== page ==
Content reordering

The order of content in your document is important for the accessibility of your site. A screen reader will read out content based on the document order, using the HTML elements that you have selected to give meaning to that content. A person navigating the site using a keyboard, rather than a touchscreen or mouse, will tab around the document. This means that they will jump from active element to active element, tabbing between links and form fields, once again in the order they exist in the document.

Starting with a well-structured document and using all of the right HTML elements is therefore a key part of creating an accessible site. However, it is possible to undo some of that good work when you start using CSS. Let's take a look at why.

Source vs. visual order

Website navigation is often marked up as a list of links. You can then use Flexbox to turn these into a horizontal bar. In the Glitch example below, I have created this commonly used pattern. Click into the example, and tab between the links. The focus will move in a logical direction from left to right, the order that we read in English.

If you have created this sort of pattern and then were asked to move Contact Us, which is second in the source, to the end. You could use the order property which works in Flexbox. Try tabbing through the items in the example below, which has used the order property to rearrange the items.

The focus jumps to the final item and then back again. As far as the tab order is concerned that item is the second item. Visually however, it's the last item.

The above example highlights the problem that we face if we rearrange and reorder content using CSS. If you were dealing with this issue then the right thing to do would be to change the order in the source, rather than using CSS.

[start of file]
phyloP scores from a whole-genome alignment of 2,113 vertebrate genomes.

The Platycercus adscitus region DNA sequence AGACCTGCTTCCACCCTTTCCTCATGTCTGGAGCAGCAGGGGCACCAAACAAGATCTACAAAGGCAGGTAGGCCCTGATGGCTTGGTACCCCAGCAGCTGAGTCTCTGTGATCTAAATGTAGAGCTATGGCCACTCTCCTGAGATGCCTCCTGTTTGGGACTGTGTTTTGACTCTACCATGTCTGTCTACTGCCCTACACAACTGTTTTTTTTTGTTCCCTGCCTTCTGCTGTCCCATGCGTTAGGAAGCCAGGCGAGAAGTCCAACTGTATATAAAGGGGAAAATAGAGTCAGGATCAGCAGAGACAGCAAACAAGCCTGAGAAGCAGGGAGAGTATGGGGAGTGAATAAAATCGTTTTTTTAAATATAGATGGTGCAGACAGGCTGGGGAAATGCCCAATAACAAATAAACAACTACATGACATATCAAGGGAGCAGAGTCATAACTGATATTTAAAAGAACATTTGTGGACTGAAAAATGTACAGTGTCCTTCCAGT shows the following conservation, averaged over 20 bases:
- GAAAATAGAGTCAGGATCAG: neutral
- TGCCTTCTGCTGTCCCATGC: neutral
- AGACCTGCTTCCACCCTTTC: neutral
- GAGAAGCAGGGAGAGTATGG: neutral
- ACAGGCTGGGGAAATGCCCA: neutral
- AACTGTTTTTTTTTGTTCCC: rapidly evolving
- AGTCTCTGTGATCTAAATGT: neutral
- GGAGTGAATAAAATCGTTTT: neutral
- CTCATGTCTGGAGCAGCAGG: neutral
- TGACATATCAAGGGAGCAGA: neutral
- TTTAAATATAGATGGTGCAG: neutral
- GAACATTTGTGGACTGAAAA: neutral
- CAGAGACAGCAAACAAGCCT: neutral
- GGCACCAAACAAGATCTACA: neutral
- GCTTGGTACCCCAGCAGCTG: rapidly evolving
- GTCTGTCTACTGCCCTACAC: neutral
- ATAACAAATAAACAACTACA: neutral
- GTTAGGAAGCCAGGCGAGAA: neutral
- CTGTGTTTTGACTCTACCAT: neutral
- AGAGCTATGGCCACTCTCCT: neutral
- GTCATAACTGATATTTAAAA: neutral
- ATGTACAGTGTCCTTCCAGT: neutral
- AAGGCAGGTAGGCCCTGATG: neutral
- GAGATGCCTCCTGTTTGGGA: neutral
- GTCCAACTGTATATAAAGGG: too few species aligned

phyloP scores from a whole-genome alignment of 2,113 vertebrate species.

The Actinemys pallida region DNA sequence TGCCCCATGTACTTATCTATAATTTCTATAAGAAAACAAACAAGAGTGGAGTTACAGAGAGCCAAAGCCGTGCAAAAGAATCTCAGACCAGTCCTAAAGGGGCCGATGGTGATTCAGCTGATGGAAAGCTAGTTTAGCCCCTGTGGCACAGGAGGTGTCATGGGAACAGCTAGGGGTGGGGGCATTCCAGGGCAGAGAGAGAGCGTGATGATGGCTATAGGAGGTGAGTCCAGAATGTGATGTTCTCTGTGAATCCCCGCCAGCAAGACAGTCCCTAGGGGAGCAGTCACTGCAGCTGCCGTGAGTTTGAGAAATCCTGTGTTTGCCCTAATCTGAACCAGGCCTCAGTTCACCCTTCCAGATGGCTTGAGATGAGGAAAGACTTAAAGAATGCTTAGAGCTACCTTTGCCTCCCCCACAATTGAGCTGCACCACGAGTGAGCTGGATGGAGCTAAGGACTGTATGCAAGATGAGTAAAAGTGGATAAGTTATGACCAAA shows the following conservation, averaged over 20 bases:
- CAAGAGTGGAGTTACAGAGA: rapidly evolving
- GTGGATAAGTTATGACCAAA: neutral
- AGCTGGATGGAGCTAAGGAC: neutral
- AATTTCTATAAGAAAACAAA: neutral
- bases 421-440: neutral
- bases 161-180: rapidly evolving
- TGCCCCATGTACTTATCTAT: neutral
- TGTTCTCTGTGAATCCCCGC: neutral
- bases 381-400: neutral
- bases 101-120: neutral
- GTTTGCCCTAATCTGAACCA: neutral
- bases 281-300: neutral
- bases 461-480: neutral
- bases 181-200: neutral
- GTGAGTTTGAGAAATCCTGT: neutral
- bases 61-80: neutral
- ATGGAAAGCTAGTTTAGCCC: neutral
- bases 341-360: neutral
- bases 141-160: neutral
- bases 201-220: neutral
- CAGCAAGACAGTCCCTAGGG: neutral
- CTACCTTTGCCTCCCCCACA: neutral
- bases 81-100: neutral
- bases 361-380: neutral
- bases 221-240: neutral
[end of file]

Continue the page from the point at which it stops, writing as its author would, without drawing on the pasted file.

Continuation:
Which CSS properties can cause reordering?

Any layout method that allows you to move elements around can cause this problem. The following CSS properties commonly cause content reordering problems:

  • Using position: absolute and taking an item out of flow visually.
  • The order property in Flexbox and Grid layout.
  • The row-reverse and column-reverse values for flex-direction in Flexbox.
  • The dense value for grid-auto-flow in Grid Layout.
  • Any positioning by line name or number, or with grid-template-areas in Grid Layout.

In this next example, I have created a layout using CSS Grid and positioned the items using line numbers, without considering where they are in the source.

Try tabbing around this example, and see how the focus jumps about. This makes for a very confusing experience, especially if this is a long page.

Testing for the problem

A very simple test is to keyboard navigate through your page. Can you get to everything? Are there any strange jumps as you do so?

For a visual demonstration of content reordering, try the Tab Stop checker in the Accessibility Insights extension for Chrome. The image below shows the CSS Grid example in that tool. You can see how the focus has to jump around the layout.

A screenshot of the Accessibility Insights Tool demonstrating the confusing order of items.

Content reordering and responsive web design

If you only have one presentation of your content, then having your source in a logical order, and reflecting that in layout is not usually difficult. It can become harder, when you consider the layout at different breakpoints. It might make sense to have an element moved to the bottom of the layout on smaller screens for example.

There is not at this time a good solution for this problem. In most situations developing "mobile first", will help you keep your source and layout in order. The choices you make about priority on mobile, are often solid ones for the content in general. The key is to be aware when there is a possibility of this type of content reordering, and to test that the end experience is not too jarring at each breakpoint.